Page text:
Much to my surprise, despite being quietly terrified every single time I stood up to speak, it was fun. The techniques for coping with delivering presentations and managing public speaking-related stress proved invaluable and I carried on going to meetings for a number years.

In due course and after conquering various speech challenges, taking part in competitions and so forth, I eventually moved on to other things – but I wasn’t ready to get rid of my file of prepared speeches and very insightful feedback reports, so I stashed the file in a cupboard for later.

Later happened this weekend. My study was due for a clear out and, in the process of sorting, tidying and binning, I unearthed the file… and had to decide whether to just chuck the whole lot out or to have a look. Predictably, curiosity won out.

Although the content is twenty years old, some of it still resonated — so I thought I might share one or two and see what people think 🙂

This one was my first ‘advanced’ TM speech. Entitled Get Personal, the speech objectives are: (1) to learn the elements of a good story,  and (2) to create and tell and original story based on a personal experience. Time: 6 – 8 minutes.

So: are you sitting comfortably? Then let’s begin


There’s nothing like it

A perfect day. Clear skies, not too hot, and a steady 15-knot wind. What more could a novice windsurfing enthusiast hope for?

In a flurry of enthusiasm I rallied the troops, getting the children organised and hauling my younger brothers (who were staying with us at the time) out of bed. Next I rushed around like a headless chook, packing the car with the essentials: sailboard, picnic and muscle power (the brothers, B & R), then off we went. A day of fun at on the water was less than an hour away…

I’d only been on a windsurfer three or four times before, but I was your archetypal enthusiastic beginner: incredibly keen… but not very competent! I was at that (unfortunate) stage of being able to get a sailboard run with the wind… but turning round and coming back still posed something of a challenge!

After what seemed like an age, we were finally there and unpacked. Once the board was rigged: sail taut, mast secured and fin attached, I dibsed first turn. Squelching out through the muddy shallows, I stepped up onto the board and tipped the sail forward. Ignoring B & R,  who were standing knee-deep in the water behind me chorusing Don’t go too far out! You need to PRACTICE those turns…, I set off across the lake – the wind in my hair, the flies in my teeth, a grin from ear to ear. THIS was freedom! THIS was sheer exhilaration…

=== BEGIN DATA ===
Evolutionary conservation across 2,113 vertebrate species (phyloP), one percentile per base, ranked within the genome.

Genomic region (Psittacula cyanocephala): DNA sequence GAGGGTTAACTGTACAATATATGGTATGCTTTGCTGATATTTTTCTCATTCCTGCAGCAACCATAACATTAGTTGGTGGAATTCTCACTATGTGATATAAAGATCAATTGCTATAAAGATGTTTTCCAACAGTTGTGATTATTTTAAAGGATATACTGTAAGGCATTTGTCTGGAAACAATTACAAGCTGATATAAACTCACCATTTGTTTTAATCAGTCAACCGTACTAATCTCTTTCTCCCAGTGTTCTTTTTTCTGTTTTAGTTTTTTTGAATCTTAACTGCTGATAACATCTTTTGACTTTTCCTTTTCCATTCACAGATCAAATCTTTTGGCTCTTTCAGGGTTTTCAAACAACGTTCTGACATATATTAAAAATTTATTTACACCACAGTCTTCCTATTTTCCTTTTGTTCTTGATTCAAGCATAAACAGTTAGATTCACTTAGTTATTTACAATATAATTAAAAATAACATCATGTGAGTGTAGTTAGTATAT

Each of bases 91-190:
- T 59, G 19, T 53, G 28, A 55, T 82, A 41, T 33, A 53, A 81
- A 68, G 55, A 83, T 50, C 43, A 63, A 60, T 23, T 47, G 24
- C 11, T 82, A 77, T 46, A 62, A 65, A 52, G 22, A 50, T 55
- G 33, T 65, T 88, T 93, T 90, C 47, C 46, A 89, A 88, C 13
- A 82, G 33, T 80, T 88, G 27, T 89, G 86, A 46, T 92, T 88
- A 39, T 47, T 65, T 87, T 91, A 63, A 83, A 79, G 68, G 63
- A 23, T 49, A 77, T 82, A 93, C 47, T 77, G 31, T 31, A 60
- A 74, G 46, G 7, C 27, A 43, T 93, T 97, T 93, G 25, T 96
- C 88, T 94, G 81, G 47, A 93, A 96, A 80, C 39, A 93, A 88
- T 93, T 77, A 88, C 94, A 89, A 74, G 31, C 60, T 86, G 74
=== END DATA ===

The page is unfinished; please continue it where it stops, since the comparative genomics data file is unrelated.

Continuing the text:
After a while I realised just how far I’d gone… oh-oh … time to turn around….
Now, how does it work again??: sail forward? NO! That makes it go faster!
Try sail back? Ooops…… Ka-splosh!

Wrong  choice!

That was the start of a long, frustrating and totally exhausting struggle to get back to shore. Water logged, I scrambled onto the board… got to my feet… pulled the sail up… got my balance… moved the sail….
Right… Clambered onto the board… staggered to my feet… hauled the sail out of the water… slipped on the wet board… Ka-splosh!

And rinse and repeat, until I couldn’t think coherently past the sound of my heart racing… and tears weren’t far off.

What I didn’t know is that my brothers had been taking a keen interest in my activities, watching anxiously from the shore as I drifted further and further away. After a while it was obvious that I wasn’t going to make it back without help. So they flipped a coin as to who’d stay onshore to keep an eye on the children and who’d get the thankless task of swimming out to rescue me.

By this stage I’d given up to have a rest and was lying full length on the board, shivering, wheezing and oblivious to anything but my own sorry state of affairs. So my surprise and delight when a wet (and slightly abusive) younger brother popped his head over the edge of the board was heartfelt. Hero status immediately awarded!

Okay, Nik, you sit on the back and DON’T move: I’ll sail us in, okay?
I sat.

R – a regular and competent board sailor, effortlessly plucked the sail out of the water, turned the board and headed for shore. I sat on the back of the board like a stranded, bedraggled, miserable mermaid.

And it must have been these thoughts that caused me to move — ever so slightly — and catapult us both back into the water!

Even worse, there was no time to avoid the descending boom. It came flying towards me, hitting me squarely on the bridge of the nose as we exploded off the board.

I didn’t know which way was up and had a blinding pain in my head. I kicked desperately, hoping to find the surface. The water was cold and murky, and the weeds seemed to wrap themselves around my legs as I struggled to get away.